As pediatricians, we know that identifying children with ASDs early in life is important. The treatment for autism is behavioral therapy, and the sooner that children with ASD starts therapy, the better their functioning will be later in life.
Early diagnosis is important, but the early signs of autism are difficult to detect, both for parents and for pediatricians. Your doctor might be concerned for ASD if your child:
- Doesn’t take an interest in other people.
- Doesn’t respond to his/her name or seems like he/she doesn’t hear.
- Doesn’t point with his/her index finger, or look at things when you point at them.
- Doesn’t bring you toys or other objects to show you.
- Plays with objects or toys in an unusual way.
- Has an unusually difficult time tolerating changes in his/her schedule or routine.
Because these signs can be subtle, the American Academy of Pediatrics (AAP) recommends that pediatricians screen for ASD at 18- and 24-month well-child checks using a standardized checklist. In addition, the AAP recommends that pediatricians screen for general developmental delays at the 9-, 18- and 24-month well-child checks. These tests help pediatricians better identify which children are in need of further ASD evaluation.
My research team is interested in finding out how many pediatricians are performing these important tests. We especially wanted to find out if they were offering tests to families who are at high-risk for delayed ASD diagnosis. Several studies show that Latino families are diagnosed with ASD much later than other families, and we wondered if one of the reasons might be that pediatricians were not offering ASD screening tests in Spanish.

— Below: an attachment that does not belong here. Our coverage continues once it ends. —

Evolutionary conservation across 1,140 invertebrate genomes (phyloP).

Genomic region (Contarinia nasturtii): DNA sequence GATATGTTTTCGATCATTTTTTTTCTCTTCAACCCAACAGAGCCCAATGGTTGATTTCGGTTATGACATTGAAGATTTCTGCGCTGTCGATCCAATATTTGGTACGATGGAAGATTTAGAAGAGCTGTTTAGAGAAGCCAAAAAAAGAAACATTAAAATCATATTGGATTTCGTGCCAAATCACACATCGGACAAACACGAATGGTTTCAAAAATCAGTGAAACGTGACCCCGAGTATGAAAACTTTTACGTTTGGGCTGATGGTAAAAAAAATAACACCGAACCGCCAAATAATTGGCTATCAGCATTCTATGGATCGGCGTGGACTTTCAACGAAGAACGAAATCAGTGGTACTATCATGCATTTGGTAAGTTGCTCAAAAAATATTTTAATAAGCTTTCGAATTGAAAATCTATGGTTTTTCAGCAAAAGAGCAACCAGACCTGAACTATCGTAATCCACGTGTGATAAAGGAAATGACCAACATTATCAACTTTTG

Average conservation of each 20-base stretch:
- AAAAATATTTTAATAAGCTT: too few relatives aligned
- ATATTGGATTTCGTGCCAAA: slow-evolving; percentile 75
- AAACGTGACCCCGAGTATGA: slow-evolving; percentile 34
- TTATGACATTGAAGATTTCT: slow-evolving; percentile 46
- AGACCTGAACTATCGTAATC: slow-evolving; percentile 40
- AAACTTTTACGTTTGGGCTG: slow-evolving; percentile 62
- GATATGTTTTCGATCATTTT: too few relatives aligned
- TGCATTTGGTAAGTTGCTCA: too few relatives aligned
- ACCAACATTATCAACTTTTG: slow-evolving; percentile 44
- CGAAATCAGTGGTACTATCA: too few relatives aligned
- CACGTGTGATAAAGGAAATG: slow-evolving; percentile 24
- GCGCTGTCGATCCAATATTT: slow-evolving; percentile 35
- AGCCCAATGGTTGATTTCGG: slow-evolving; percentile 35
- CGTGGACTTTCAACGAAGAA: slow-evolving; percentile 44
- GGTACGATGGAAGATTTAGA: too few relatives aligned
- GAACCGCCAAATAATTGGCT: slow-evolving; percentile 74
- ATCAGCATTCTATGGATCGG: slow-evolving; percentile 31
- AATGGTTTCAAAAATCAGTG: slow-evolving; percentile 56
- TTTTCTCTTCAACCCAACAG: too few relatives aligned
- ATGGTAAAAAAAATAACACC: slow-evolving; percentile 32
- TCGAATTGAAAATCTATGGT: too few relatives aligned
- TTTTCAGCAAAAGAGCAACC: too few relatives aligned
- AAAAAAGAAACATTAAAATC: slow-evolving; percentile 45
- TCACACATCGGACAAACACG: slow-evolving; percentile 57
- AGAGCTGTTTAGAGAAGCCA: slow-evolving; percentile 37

We recently completed a survey of more than 250 primary care pediatricians in California, asking them about what kind of screening they were offering for children at risk for ASD. We found that:
- Only 15 percent of primary care pediatricians were offering the recommended screening tests, and that only 10 percent were offering these tests in Spanish.
- Even pediatricians who had more than 25 percent Latino patients in their practice were unlikely to offer screening tests in Spanish (only 13 percent had them).
- Most pediatricians felt that ASD identification was much more difficult in Spanish-speaking families than in English-speaking families.
The study, which was recently published in the journal Pediatrics, suggests that pediatricians still have a lot of room for improvement in early ASD identification. They may especially need more support in identifying ASD among children whose families speak other languages.
Giving pediatricians better access to bilingual screening tools would probably help them identify Latino children earlier.
If you as a parent have a concern about your child’s development, it is very important to discuss it with your pediatrician. Parents can help pediatricians do their jobs better by coming to them early with their concerns. A free online screening for ASD symptoms can found at: https://m-chat.org/. Also, ask your doctor if your child was screened for ASD.
Doctors will be more likely to start screening for ASD if parents let them know it is important.
Katharine Zuckerman, M.D., M.P.H.
Assistant Professor of Pediatrics
OHSU Doernbecher Children’s Hospital